Rare in this case. In practice, large sites have thousands of modules with 
many layers of depth in the graph. Modules just change the scale of the 
problem, they don't remove the problem.


  
> Typically optional modules will share dependencies with the default 
> loaded page modules or have unique modules.

Can you elaborate on how you determine that this is the typical case?

Consider G+, or Facebook, or other sites of that nature, where there's 
hundreds of "leaf" modules (different dialogs, post types, views, etc), 
and there's modules for each widget (search toolbar, app drawer, 
notification bell, share box, nav menu, tab strip, chat widget, post box, 
post box photo view, photo picker, ACL entry box, photo uploader, button, 
checkbox, radio button, link picker, video picker, event picker, theme 
picker, drop down button, date picker, time picker, link widget, time zone 
picker, location picker, map, multiline text box, people browser, list 
picker, hovercard, the list goes on and on and I've barely scratched the 
surface of what G+ has here), each of which depends on a number of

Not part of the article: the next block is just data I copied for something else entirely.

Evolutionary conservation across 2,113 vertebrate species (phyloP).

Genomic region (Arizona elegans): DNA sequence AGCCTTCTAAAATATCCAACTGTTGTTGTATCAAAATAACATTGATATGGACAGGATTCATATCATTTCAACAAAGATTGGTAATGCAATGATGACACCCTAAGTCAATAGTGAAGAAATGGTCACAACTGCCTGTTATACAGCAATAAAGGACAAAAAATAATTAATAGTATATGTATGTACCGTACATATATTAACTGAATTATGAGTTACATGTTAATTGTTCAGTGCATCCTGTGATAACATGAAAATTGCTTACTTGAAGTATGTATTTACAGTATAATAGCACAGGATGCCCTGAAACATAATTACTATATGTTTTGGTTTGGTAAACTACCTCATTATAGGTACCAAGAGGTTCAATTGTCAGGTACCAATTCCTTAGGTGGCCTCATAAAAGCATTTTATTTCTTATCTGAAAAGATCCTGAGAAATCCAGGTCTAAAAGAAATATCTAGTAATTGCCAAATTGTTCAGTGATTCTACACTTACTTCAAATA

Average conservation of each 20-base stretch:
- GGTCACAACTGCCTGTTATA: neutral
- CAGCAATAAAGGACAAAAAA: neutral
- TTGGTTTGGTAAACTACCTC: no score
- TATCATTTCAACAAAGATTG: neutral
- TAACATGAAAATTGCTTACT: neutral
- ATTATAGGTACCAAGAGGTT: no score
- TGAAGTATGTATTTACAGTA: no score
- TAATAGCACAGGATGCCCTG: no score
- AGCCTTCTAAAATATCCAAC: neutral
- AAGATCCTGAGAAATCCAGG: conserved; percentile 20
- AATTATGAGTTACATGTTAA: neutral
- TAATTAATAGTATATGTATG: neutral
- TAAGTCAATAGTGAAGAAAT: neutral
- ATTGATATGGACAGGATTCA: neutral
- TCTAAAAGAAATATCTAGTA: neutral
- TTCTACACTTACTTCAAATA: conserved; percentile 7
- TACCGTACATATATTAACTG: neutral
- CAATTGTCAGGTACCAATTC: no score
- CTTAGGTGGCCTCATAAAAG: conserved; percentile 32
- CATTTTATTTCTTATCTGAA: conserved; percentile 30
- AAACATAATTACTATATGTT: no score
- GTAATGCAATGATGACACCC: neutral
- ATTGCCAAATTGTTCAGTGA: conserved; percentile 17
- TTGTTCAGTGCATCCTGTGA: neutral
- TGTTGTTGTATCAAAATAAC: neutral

submodules and so on. I don't think that having multiple levels of 
dependency is rare at all.


> > > But sure, it would be great to have a complete solution if it's not 
> > > a lot more complex.
> >
> > I don't think it should be particularly complex. It only requires some 
> > minor changes. One is that we need to be able to declare dependencies 
> > ahead of the "instantiate" hook.
> 
> By the way I recently discovered that the deplist returned by the 
> instantiate hook does not enter the dependency graph analysis. These 
> aren't dependencies in a list rather a list of things needed to be 
> loaded.

I'm not sure what you mean here. The list returned from "instantiate" is 
treated the exact same way as the list auto-discovered from "import"